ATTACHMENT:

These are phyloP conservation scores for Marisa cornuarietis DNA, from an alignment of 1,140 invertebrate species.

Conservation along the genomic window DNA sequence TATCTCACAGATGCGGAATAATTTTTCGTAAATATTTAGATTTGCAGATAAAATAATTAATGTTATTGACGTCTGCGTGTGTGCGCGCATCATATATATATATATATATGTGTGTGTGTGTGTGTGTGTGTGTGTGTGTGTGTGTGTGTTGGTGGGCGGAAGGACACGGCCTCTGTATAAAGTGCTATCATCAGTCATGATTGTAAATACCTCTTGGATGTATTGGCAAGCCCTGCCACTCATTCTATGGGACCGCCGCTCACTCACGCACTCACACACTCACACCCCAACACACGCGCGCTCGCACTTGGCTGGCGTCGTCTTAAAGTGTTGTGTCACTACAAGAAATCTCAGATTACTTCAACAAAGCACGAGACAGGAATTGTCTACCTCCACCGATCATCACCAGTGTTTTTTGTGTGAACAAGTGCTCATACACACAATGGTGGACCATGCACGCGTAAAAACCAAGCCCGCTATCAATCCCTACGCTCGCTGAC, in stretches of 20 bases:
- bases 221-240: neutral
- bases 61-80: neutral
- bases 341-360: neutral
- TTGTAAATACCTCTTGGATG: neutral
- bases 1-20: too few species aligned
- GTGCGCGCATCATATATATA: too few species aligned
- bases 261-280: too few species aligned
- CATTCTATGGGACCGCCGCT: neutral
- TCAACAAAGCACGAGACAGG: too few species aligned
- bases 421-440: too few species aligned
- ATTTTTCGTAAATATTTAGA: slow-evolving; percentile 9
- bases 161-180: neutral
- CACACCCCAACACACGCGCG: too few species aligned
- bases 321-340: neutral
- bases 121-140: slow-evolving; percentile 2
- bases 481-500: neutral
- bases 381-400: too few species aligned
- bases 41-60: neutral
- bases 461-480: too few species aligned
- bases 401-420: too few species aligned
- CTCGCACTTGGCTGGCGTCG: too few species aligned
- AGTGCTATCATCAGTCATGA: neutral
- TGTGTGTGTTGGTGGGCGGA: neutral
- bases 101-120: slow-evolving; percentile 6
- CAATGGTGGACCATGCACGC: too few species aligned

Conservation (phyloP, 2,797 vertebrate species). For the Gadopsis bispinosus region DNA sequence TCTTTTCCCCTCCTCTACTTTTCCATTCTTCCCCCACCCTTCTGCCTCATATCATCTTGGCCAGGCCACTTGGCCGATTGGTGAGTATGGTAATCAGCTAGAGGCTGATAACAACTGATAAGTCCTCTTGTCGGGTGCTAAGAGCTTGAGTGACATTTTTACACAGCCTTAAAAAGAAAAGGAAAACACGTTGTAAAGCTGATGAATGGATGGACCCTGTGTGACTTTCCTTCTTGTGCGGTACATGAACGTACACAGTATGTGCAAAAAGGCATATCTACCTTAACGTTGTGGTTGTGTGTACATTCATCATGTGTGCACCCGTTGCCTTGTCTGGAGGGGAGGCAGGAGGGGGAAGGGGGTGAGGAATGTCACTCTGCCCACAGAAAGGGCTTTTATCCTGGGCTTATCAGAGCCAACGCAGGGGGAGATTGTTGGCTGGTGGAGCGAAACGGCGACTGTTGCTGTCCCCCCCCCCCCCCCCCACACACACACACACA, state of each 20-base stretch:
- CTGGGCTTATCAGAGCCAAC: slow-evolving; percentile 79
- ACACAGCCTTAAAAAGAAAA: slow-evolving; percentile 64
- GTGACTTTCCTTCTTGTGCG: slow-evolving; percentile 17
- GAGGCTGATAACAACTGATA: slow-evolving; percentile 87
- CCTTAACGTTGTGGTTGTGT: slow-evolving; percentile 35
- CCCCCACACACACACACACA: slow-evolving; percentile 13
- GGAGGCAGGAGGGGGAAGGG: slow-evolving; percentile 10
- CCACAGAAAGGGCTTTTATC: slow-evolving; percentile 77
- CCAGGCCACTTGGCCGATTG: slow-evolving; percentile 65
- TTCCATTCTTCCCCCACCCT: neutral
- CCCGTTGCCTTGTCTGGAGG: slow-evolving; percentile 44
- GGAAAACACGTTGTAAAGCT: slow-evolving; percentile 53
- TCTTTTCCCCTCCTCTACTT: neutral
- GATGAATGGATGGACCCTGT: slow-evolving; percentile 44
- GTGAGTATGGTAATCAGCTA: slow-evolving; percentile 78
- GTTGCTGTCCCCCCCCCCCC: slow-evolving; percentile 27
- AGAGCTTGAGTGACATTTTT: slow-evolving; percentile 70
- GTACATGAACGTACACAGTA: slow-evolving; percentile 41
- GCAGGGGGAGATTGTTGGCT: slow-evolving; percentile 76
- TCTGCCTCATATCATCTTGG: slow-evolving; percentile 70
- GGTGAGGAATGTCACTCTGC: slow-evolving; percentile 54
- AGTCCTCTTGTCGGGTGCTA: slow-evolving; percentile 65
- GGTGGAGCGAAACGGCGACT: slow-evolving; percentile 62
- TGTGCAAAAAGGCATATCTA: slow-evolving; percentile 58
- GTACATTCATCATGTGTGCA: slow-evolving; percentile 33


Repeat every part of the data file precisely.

These are phyloP conservation scores for Marisa cornuarietis DNA, from an alignment of 1,140 invertebrate species.

Conservation along the genomic window DNA sequence TATCTCACAGATGCGGAATAATTTTTCGTAAATATTTAGATTTGCAGATAAAATAATTAATGTTATTGACGTCTGCGTGTGTGCGCGCATCATATATATATATATATATGTGTGTGTGTGTGTGTGTGTGTGTGTGTGTGTGTGTGTGTTGGTGGGCGGAAGGACACGGCCTCTGTATAAAGTGCTATCATCAGTCATGATTGTAAATACCTCTTGGATGTATTGGCAAGCCCTGCCACTCATTCTATGGGACCGCCGCTCACTCACGCACTCACACACTCACACCCCAACACACGCGCGCTCGCACTTGGCTGGCGTCGTCTTAAAGTGTTGTGTCACTACAAGAAATCTCAGATTACTTCAACAAAGCACGAGACAGGAATTGTCTACCTCCACCGATCATCACCAGTGTTTTTTGTGTGAACAAGTGCTCATACACACAATGGTGGACCATGCACGCGTAAAAACCAAGCCCGCTATCAATCCCTACGCTCGCTGAC, in stretches of 20 bases:
- bases 221-240: neutral
- bases 61-80: neutral
- bases 341-360: neutral
- TTGTAAATACCTCTTGGATG: neutral
- bases 1-20: too few species aligned
- GTGCGCGCATCATATATATA: too few species aligned
- bases 261-280: too few species aligned
- CATTCTATGGGACCGCCGCT: neutral
- TCAACAAAGCACGAGACAGG: too few species aligned
- bases 421-440: too few species aligned
- ATTTTTCGTAAATATTTAGA: slow-evolving; percentile 9
- bases 161-180: neutral
- CACACCCCAACACACGCGCG: too few species aligned
- bases 321-340: neutral
- bases 121-140: slow-evolving; percentile 2
- bases 481-500: neutral
- bases 381-400: too few species aligned
- bases 41-60: neutral
- bases 461-480: too few species aligned
- bases 401-420: too few species aligned
- CTCGCACTTGGCTGGCGTCG: too few species aligned
- AGTGCTATCATCAGTCATGA: neutral
- TGTGTGTGTTGGTGGGCGGA: neutral
- bases 101-120: slow-evolving; percentile 6
- CAATGGTGGACCATGCACGC: too few species aligned

Conservation (phyloP, 2,797 vertebrate species). For the Gadopsis bispinosus region DNA sequence TCTTTTCCCCTCCTCTACTTTTCCATTCTTCCCCCACCCTTCTGCCTCATATCATCTTGGCCAGGCCACTTGGCCGATTGGTGAGTATGGTAATCAGCTAGAGGCTGATAACAACTGATAAGTCCTCTTGTCGGGTGCTAAGAGCTTGAGTGACATTTTTACACAGCCTTAAAAAGAAAAGGAAAACACGTTGTAAAGCTGATGAATGGATGGACCCTGTGTGACTTTCCTTCTTGTGCGGTACATGAACGTACACAGTATGTGCAAAAAGGCATATCTACCTTAACGTTGTGGTTGTGTGTACATTCATCATGTGTGCACCCGTTGCCTTGTCTGGAGGGGAGGCAGGAGGGGGAAGGGGGTGAGGAATGTCACTCTGCCCACAGAAAGGGCTTTTATCCTGGGCTTATCAGAGCCAACGCAGGGGGAGATTGTTGGCTGGTGGAGCGAAACGGCGACTGTTGCTGTCCCCCCCCCCCCCCCCCACACACACACACACA, state of each 20-base stretch:
- CTGGGCTTATCAGAGCCAAC: slow-evolving; percentile 79
- ACACAGCCTTAAAAAGAAAA: slow-evolving; percentile 64
- GTGACTTTCCTTCTTGTGCG: slow-evolving; percentile 17
- GAGGCTGATAACAACTGATA: slow-evolving; percentile 87
- CCTTAACGTTGTGGTTGTGT: slow-evolving; percentile 35
- CCCCCACACACACACACACA: slow-evolving; percentile 13
- GGAGGCAGGAGGGGGAAGGG: slow-evolving; percentile 10
- CCACAGAAAGGGCTTTTATC: slow-evolving; percentile 77
- CCAGGCCACTTGGCCGATTG: slow-evolving; percentile 65
- TTCCATTCTTCCCCCACCCT: neutral
- CCCGTTGCCTTGTCTGGAGG: slow-evolving; percentile 44
- GGAAAACACGTTGTAAAGCT: slow-evolving; percentile 53
- TCTTTTCCCCTCCTCTACTT: neutral
- GATGAATGGATGGACCCTGT: slow-evolving; percentile 44
- GTGAGTATGGTAATCAGCTA: slow-evolving; percentile 78
- GTTGCTGTCCCCCCCCCCCC: slow-evolving; percentile 27
- AGAGCTTGAGTGACATTTTT: slow-evolving; percentile 70
- GTACATGAACGTACACAGTA: slow-evolving; percentile 41
- GCAGGGGGAGATTGTTGGCT: slow-evolving; percentile 76
- TCTGCCTCATATCATCTTGG: slow-evolving; percentile 70
- GGTGAGGAATGTCACTCTGC: slow-evolving; percentile 54
- AGTCCTCTTGTCGGGTGCTA: slow-evolving; percentile 65
- GGTGGAGCGAAACGGCGACT: slow-evolving; percentile 62
- TGTGCAAAAAGGCATATCTA: slow-evolving; percentile 58
- GTACATTCATCATGTGTGCA: slow-evolving; percentile 33